Thanks in large part to efforts led by key populations, the world has seen substantial progress in the HIV response. The end of AIDS is possible. However, inequalities stand in the way. Discrimination, violence, and stigma against LGBTQI people persist in many parts of the world, limiting access to essential services, including HIV prevention, treatment, care, and support.

Criminalization of same-sex relationships remains a significant barrier to achieving social justice and equality for LGBTQI individuals, and to ensuring health for all. Laws that criminalize consensual same-sex activity perpetuate stigma, contribute to violence and discrimination, and obstruct access to vital healthcare services. UNAIDS calls on all governments to urgently repeal discriminatory laws and policies, and to work towards creating an enabling legal and social environment that respects and protects the rights of LGBTQI people.

The decriminalization of same-sex relationships is a crucial step in our collective efforts to end the AIDS pandemic. When marginalized communities are criminalized or stigmatized, their vulnerability to HIV infection increases, and their access to HIV prevention, treatment, care, and support services is obstructed.

Significant gains that have been won in advancing LGBTQI rights in many parts of the world, including the decriminalization of same-sex relationships in several countries—from Angola to Singapore to Barbados. However other countries are imposing harsher criminal laws on same sex relationships. Decriminalizing homosexuality is essential to ensuring the end of AIDS.

UNAIDS will be taking part in the Geneva Pride march on 10th June. Pride Month is a vital reminder of the need for governments, civil society organizations, and individuals to join together for the protection and promotion of human rights for all, irrespective of sexual orientation, gender identity, or expression. Together, we can build a world that upholds equality, justice, and dignity for everyone.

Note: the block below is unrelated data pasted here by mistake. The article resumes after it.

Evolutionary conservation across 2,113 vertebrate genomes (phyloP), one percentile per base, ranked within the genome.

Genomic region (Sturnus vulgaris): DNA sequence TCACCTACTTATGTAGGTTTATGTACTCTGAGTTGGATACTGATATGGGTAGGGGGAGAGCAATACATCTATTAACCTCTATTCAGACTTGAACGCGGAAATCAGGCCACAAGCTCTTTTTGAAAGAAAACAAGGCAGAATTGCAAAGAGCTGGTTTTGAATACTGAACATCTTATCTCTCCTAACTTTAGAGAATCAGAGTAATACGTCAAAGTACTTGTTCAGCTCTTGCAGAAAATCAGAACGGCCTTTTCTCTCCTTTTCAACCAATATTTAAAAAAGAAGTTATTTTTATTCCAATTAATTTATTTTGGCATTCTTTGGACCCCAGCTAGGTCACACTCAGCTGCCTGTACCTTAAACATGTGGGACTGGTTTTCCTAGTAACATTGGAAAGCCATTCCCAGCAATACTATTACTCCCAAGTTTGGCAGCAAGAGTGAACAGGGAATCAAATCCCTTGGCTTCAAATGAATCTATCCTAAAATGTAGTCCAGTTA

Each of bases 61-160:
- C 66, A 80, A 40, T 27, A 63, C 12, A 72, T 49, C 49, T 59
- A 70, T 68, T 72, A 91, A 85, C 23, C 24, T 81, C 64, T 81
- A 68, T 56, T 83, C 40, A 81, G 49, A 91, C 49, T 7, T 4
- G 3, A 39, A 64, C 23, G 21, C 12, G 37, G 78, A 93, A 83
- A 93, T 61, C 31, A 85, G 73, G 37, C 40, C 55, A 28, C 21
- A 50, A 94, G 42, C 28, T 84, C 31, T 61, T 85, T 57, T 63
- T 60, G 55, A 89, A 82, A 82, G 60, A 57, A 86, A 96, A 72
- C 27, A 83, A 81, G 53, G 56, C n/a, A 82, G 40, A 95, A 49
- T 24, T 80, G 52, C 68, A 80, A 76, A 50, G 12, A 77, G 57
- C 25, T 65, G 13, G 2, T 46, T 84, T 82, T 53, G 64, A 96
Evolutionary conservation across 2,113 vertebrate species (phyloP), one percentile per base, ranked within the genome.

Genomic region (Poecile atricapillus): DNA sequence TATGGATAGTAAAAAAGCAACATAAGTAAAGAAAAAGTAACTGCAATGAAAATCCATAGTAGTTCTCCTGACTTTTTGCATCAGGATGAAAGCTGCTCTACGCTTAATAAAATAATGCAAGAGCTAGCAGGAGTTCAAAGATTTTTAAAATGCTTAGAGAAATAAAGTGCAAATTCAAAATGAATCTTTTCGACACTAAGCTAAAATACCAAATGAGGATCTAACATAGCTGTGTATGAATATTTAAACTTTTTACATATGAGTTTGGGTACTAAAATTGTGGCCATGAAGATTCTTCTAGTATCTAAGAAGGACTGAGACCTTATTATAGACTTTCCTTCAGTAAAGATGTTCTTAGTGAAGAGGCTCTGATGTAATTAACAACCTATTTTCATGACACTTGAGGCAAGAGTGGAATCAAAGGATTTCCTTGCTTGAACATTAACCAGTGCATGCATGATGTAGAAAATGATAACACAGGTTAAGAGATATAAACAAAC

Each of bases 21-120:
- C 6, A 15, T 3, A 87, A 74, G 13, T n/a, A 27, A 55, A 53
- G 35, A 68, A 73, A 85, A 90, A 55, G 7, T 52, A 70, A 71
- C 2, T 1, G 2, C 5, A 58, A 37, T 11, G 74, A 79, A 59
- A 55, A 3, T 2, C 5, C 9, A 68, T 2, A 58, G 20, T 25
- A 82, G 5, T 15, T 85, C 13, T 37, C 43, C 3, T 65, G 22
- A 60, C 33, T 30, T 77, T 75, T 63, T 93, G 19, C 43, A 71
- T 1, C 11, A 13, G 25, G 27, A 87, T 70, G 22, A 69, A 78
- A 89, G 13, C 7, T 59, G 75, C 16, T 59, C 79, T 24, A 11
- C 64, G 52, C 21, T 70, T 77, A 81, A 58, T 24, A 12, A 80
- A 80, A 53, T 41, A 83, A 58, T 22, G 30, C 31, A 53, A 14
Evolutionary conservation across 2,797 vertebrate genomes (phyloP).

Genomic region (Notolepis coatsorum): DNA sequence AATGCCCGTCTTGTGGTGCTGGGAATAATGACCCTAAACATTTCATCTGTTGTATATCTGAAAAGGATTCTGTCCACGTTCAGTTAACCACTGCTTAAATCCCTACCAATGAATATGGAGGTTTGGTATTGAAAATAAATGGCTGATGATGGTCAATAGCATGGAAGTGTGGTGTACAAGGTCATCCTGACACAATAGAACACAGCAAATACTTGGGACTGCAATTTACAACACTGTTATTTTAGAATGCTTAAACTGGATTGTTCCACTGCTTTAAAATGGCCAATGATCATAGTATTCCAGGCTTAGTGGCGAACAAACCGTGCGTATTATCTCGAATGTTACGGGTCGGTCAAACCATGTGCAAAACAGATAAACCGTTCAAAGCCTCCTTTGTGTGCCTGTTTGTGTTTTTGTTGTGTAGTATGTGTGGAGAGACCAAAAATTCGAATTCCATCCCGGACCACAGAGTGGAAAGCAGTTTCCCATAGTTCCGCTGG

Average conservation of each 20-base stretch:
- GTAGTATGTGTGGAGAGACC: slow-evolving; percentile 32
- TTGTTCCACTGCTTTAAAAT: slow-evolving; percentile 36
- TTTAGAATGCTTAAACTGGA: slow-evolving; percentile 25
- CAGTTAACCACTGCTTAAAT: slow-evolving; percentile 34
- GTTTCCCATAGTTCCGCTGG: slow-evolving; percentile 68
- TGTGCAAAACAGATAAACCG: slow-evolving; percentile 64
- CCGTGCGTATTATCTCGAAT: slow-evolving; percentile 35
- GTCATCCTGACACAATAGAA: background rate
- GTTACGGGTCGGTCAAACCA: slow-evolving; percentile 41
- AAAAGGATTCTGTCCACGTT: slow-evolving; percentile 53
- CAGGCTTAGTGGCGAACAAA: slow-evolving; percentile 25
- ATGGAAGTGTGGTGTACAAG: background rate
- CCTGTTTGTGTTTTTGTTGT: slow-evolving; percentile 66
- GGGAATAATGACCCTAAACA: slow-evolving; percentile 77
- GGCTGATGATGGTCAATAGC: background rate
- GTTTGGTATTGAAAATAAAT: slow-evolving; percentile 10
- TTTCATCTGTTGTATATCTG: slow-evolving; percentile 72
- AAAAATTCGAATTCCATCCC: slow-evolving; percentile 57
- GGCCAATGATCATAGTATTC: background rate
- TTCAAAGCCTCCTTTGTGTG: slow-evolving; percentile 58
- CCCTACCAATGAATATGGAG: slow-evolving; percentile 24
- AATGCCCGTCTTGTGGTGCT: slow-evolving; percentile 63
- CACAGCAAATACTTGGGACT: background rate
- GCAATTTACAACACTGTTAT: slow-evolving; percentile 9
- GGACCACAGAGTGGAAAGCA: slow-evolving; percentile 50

UNAIDS

The Joint United Nations Programme on HIV/AIDS (UNAIDS) leads and inspires the world to achieve its shared vision of zero new HIV infections, zero discrimination and zero AIDS-related deaths. UNAIDS unites the efforts of 11 UN organizations—UNHCR, UNICEF, WFP, UNDP, UNFPA, UNODC, UN Women, ILO, UNESCO, WHO and the World Bank—and works closely with global and national partners towards ending the AIDS epidemic by 2030 as part of the Sustainable Development Goals. Learn more at unaids.org and connect with us on Facebook, Twitter, Instagram and YouTube.

Contact

Discover which countries criminalize key populations

Joint Statement by the Leaders of the Global Fund, UNAIDS and PEPFAR on Uganda’s Anti-Homosexuality Act 2023

29 May 2023

GENEVA | WASHINGTON, D.C., 29 May 2023— The Global Fund to Fight AIDS, Tuberculosis and Malaria (the Global Fund), the Joint United Nations Programme on HIV/AIDS (UNAIDS), and the U.S. President’s Emergency Plan for AIDS Relief (PEPFAR) are deeply concerned about the harmful impact of the Ugandan Anti-Homosexuality Act 2023 on the health of its citizens and its impact on the AIDS response that has been so successful up to now.

Uganda’s Leadership Towards Ending the AIDS Pandemic as a Public Health Threat